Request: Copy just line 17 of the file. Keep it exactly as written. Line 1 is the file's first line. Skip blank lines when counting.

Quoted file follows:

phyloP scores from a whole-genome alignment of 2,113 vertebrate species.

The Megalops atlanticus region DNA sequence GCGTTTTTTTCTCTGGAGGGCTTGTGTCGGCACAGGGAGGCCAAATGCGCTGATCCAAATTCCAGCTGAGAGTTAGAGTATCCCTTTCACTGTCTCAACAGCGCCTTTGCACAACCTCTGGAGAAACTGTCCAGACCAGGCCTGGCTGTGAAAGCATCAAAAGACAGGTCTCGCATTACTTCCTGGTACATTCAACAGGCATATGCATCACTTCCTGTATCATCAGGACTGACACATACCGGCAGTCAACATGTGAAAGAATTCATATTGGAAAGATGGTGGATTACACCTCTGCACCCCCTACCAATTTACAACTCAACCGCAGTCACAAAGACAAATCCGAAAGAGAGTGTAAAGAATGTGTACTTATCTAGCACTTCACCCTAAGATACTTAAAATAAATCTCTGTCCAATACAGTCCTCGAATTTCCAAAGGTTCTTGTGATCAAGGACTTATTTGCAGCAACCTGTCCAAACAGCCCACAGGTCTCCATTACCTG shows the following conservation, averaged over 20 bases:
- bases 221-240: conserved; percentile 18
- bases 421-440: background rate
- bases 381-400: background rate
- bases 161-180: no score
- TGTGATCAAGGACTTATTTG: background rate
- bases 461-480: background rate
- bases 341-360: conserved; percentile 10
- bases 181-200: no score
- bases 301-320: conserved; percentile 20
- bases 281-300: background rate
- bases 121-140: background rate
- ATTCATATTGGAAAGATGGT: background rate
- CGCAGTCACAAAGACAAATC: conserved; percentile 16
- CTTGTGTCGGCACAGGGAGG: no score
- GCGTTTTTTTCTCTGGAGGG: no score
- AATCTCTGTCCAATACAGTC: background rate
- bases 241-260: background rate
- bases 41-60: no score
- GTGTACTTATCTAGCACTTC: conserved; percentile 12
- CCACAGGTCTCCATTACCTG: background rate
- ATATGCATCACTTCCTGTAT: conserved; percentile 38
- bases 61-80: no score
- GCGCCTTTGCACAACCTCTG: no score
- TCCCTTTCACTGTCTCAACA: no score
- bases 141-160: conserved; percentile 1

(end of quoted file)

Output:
- GCGTTTTTTTCTCTGGAGGG: no score